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elephantiasis (ĕlˈəfăntīˈəsĭs), abnormal enlargement of any part of the body due to obstruction of the lymphatic channels in the area (see lymphatic system), usually affecting the arms, legs, or external genitals. In tropical countries the most common cause is filariasis, infestation with certain filaria, small parasitic roundworms (see worm) of the genera Wuchereria bancrofti or Brugia malayi that are introduced into the body by many species of mosquitoes. The adult worms live in the lymphatic system, causing local inflammation, fibrosis, and obstruction, and resulting in the characteristic enlargement and thickening of the skin. The initial damage done by the worms can be greatly worsened by secondary bacterial and fungal infections.
Recovery from filariasis is possible and surgery sometimes helps, but any elephantiasis that develops during the disease cannot be cured. Ivermectin, an antifilarial drug, has been effective with a single dose. Diethylcarbamazine often kills the adult worms or impairs their reproductive capabilities, and the antibiotic doxycycline, which works by killing symbiotic bacteria that live inside the worms, also eliminates adult worms. Albendazole, in combination with others drugs, is being used in a program of mass drug administration undertaken under the auspices of the World Health Organization in an attempt to eliminate filariasis. Begun in 1999 the program treats an entire population in an attempt to eradicate the worm. Control of mosquitoes also is instrumental in holding down the incidence of the disease. Careful hygiene and other measures that prevent and control subsequent bacterial and fungal infections in limbs or genitals in which the lymphatic system has been damaged can reduce disfigurement and suffering. Blocking of the lymph channels and elephantiasis can also result from lymphogranuloma venereum, a sexually transmitted disease, and from podoconiosis, an abnormal inflammatory response to recurring barefoot exposure to irritant mineral particles in certain volcanic soils.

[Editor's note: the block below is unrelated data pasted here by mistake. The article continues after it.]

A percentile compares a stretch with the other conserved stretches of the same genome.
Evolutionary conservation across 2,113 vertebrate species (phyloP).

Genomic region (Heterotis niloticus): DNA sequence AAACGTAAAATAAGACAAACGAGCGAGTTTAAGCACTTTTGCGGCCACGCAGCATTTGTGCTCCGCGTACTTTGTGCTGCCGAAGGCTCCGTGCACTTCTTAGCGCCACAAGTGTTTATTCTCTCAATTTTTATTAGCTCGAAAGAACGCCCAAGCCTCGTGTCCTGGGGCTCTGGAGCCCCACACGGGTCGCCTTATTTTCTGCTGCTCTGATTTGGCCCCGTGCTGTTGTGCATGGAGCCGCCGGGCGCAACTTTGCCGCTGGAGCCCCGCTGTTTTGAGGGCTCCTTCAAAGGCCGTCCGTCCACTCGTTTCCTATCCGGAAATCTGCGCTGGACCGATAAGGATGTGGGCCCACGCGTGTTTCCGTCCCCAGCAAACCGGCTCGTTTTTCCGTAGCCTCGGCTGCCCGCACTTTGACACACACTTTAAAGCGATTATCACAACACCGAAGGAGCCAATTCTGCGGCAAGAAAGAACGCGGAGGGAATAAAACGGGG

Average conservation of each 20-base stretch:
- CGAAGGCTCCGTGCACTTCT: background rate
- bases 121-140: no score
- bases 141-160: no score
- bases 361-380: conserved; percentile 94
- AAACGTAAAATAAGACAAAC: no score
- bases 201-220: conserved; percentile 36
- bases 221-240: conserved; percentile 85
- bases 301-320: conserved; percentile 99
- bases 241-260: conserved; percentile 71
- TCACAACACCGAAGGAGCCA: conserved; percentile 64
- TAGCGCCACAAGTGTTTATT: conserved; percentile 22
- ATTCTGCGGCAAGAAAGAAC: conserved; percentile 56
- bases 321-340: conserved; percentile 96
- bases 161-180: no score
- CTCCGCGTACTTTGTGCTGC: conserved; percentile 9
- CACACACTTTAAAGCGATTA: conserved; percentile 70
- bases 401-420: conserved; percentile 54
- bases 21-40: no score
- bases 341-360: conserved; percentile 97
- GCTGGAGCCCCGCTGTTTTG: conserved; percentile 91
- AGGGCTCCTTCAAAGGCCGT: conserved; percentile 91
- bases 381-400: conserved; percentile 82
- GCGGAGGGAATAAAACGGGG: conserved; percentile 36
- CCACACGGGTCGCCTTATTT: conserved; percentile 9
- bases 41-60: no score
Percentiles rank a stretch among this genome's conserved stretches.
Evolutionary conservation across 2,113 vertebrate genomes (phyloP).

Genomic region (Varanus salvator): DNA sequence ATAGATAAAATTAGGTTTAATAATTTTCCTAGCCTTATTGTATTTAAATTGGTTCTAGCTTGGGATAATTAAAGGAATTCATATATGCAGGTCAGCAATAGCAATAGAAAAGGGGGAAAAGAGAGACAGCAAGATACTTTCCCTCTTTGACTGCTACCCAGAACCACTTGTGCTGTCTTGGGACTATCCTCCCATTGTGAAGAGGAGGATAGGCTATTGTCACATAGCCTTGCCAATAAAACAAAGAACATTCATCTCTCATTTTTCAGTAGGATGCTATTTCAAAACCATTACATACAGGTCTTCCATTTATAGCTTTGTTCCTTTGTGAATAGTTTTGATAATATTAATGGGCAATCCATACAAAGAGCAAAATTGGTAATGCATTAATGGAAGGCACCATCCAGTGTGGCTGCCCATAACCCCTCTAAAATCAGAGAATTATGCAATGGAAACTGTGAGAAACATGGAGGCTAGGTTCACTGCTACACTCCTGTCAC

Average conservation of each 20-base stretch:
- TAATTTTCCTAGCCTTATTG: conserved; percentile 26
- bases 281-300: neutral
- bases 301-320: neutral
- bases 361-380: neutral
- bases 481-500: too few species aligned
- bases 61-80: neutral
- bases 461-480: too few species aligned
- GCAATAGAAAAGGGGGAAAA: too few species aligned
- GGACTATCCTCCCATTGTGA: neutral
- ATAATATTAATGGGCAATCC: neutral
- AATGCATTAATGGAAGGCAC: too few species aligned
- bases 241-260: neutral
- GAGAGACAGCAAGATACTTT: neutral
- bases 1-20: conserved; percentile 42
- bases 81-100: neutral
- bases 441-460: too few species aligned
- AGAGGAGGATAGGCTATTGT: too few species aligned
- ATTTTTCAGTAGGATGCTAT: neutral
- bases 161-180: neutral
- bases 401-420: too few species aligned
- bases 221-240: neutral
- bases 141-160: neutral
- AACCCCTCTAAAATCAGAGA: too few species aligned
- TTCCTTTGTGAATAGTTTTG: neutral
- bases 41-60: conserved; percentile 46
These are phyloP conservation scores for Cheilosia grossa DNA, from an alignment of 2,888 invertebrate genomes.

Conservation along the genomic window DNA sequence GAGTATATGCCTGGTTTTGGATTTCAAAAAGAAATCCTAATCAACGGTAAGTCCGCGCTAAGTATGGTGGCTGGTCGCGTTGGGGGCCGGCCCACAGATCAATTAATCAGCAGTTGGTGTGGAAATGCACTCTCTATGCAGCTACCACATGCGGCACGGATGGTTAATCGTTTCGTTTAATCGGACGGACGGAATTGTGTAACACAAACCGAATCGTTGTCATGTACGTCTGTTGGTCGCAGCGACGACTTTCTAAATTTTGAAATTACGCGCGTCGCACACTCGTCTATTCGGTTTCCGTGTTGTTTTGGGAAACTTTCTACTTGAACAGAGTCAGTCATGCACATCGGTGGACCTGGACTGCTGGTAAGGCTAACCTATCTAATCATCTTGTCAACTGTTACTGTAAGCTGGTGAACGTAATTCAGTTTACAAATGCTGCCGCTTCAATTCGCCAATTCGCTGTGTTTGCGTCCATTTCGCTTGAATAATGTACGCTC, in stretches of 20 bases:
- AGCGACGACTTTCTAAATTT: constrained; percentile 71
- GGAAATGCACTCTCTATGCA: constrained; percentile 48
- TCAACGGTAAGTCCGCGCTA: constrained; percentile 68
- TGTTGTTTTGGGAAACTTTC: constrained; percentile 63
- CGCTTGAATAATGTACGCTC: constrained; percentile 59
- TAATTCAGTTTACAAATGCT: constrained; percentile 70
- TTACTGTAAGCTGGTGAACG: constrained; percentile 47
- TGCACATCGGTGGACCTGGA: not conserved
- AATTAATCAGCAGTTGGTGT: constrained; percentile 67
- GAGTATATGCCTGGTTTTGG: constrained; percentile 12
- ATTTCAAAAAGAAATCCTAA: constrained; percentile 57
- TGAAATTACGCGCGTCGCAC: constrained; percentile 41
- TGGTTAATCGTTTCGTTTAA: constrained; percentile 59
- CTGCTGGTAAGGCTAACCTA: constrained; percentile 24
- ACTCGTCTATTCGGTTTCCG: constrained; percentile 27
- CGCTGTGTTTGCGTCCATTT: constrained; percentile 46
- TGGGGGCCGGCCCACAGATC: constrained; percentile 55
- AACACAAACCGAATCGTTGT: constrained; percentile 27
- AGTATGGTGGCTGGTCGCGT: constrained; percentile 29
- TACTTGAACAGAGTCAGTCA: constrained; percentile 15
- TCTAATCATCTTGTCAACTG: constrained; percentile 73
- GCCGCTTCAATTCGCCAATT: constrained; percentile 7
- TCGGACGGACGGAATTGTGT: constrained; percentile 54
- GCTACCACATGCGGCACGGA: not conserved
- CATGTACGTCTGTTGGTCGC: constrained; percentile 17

a disease of man and some animal species, manifested by a progessive thickening of the skin and subcutaneous tissue resulting from chronic lymphatic obstruction and lymphatic edema. Elephantiasis is caused by a congenital, hereditary, or acquired insufficiency of the lymphatics, with accompanying impairment of lymph dynamics—the absorption of lymph through the lymph capillaries and the flow of lymph through the lymphatic system.
In man, elephantiasis affects mainly the lower extremities. The disease’s onset is marked by slight, painless edema of the foot or ankle joint that disappears when the extremity is elevated. The edema gradually spreads upward, persisting and becoming firmer to the touch if the patient remains confined in bed over a lengthy period. The leg becomes deformed, resembling that of an elephant. Except for a sensation of heaviness in the leg, pain is generally absent. Elephantiasis must be distinguished from edemas and thickenings of the lower extremities arising from such disorders as chronic venous insufficiency, obesity, endocrine disturbances, and tumors.
Treatment at the onset of the disease is conservative: elastic stockings or bandages are worn, regular massage is administered, and the extremity is kept elevated. Surgical treatment of advanced elephantiasis is effective in 85 percent of the cases.
Elephantiasis occurs in horses and some breeds of swine. The inflammatory process that caused the disease is treated.
REFERENCEGorshkov, S. Z., and G. G. Karavanov. Slonovost’. Moscow, 1972.
S. Z. GORSHKOV